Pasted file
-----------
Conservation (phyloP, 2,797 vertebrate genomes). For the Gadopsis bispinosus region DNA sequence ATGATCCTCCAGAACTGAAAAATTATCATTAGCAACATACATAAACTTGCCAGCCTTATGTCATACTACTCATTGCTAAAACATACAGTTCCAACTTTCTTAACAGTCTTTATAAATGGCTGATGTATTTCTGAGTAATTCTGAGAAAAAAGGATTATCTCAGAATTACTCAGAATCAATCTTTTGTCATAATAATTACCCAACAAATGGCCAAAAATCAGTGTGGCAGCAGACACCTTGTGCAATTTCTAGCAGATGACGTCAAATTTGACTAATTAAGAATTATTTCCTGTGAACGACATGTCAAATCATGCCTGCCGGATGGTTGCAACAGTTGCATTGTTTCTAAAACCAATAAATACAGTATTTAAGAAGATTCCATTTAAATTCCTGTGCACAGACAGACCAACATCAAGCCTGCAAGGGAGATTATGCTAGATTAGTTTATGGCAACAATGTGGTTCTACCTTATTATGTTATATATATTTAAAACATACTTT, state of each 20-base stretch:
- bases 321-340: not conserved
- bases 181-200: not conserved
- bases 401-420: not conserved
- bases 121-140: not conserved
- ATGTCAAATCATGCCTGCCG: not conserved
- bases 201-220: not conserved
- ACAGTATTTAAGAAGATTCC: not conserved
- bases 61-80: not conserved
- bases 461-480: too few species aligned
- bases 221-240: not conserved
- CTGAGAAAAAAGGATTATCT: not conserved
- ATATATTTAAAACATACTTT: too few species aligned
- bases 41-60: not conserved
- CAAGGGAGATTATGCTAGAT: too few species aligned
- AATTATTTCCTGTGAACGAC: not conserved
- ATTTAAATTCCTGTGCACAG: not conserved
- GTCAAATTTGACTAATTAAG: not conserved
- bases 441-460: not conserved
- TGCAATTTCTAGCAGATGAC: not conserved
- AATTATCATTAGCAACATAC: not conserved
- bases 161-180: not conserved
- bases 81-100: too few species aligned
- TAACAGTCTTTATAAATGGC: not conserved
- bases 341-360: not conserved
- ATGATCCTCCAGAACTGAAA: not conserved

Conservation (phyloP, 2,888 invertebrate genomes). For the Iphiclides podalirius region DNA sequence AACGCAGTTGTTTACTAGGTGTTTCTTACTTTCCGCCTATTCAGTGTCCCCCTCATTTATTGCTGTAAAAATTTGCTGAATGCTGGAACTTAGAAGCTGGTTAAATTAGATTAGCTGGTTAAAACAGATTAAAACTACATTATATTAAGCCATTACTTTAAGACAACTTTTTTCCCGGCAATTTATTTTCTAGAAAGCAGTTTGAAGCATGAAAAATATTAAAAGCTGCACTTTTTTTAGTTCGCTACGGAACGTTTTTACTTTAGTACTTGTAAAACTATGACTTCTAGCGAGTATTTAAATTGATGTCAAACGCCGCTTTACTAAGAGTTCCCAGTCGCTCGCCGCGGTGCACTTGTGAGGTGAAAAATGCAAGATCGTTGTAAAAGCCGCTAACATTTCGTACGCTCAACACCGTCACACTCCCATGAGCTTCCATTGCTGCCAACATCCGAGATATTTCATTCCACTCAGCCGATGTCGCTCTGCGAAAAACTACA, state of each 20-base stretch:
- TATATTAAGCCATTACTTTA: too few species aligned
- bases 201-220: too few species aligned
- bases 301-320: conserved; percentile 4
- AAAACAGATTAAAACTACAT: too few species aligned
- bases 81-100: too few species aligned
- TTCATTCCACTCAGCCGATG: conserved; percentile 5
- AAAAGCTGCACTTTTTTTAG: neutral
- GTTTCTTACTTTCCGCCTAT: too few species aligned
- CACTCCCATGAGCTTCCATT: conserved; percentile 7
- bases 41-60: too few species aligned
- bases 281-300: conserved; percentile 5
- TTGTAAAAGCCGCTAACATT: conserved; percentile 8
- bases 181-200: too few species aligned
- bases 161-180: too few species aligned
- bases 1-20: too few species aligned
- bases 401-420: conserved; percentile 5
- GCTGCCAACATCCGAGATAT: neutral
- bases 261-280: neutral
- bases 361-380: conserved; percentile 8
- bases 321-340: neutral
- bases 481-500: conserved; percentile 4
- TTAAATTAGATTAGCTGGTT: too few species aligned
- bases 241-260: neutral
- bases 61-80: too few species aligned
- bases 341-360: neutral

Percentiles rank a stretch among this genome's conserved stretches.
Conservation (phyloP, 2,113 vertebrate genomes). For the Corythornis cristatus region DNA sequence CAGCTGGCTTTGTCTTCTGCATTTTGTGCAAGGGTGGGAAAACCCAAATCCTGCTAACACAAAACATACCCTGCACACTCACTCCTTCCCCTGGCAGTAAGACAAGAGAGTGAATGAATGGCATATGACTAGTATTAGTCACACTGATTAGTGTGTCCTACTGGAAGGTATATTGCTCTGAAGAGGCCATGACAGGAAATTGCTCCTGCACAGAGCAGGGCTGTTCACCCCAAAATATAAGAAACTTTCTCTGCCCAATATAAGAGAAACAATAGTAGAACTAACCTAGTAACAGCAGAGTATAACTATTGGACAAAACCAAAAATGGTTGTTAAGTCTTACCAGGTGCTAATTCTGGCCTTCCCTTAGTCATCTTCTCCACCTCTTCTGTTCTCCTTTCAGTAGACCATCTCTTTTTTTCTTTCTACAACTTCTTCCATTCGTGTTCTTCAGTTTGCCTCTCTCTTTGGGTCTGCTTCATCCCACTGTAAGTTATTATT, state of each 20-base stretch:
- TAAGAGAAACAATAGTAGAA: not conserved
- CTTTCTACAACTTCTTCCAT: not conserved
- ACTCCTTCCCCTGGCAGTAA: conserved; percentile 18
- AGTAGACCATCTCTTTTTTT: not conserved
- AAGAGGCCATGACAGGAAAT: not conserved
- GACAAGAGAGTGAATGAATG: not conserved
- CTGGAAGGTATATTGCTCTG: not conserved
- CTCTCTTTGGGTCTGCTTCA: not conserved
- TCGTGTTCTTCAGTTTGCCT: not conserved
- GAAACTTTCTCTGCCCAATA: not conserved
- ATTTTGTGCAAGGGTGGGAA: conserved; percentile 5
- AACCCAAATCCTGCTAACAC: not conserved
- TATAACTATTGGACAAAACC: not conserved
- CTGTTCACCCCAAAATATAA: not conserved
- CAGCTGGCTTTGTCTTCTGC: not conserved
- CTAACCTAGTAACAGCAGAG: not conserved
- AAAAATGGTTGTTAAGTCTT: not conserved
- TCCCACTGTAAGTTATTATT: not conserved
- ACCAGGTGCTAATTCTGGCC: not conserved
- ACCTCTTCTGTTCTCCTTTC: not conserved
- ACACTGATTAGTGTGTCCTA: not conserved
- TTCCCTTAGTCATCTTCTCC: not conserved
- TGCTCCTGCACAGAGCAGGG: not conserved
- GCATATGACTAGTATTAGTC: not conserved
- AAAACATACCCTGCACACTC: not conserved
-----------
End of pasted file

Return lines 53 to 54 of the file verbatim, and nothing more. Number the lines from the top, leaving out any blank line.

Percentiles rank a stretch among this genome's conserved stretches.
Conservation (phyloP, 2,113 vertebrate genomes). For the Corythornis cristatus region DNA sequence CAGCTGGCTTTGTCTTCTGCATTTTGTGCAAGGGTGGGAAAACCCAAATCCTGCTAACACAAAACATACCCTGCACACTCACTCCTTCCCCTGGCAGTAAGACAAGAGAGTGAATGAATGGCATATGACTAGTATTAGTCACACTGATTAGTGTGTCCTACTGGAAGGTATATTGCTCTGAAGAGGCCATGACAGGAAATTGCTCCTGCACAGAGCAGGGCTGTTCACCCCAAAATATAAGAAACTTTCTCTGCCCAATATAAGAGAAACAATAGTAGAACTAACCTAGTAACAGCAGAGTATAACTATTGGACAAAACCAAAAATGGTTGTTAAGTCTTACCAGGTGCTAATTCTGGCCTTCCCTTAGTCATCTTCTCCACCTCTTCTGTTCTCCTTTCAGTAGACCATCTCTTTTTTTCTTTCTACAACTTCTTCCATTCGTGTTCTTCAGTTTGCCTCTCTCTTTGGGTCTGCTTCATCCCACTGTAAGTTATTATT, state of each 20-base stretch: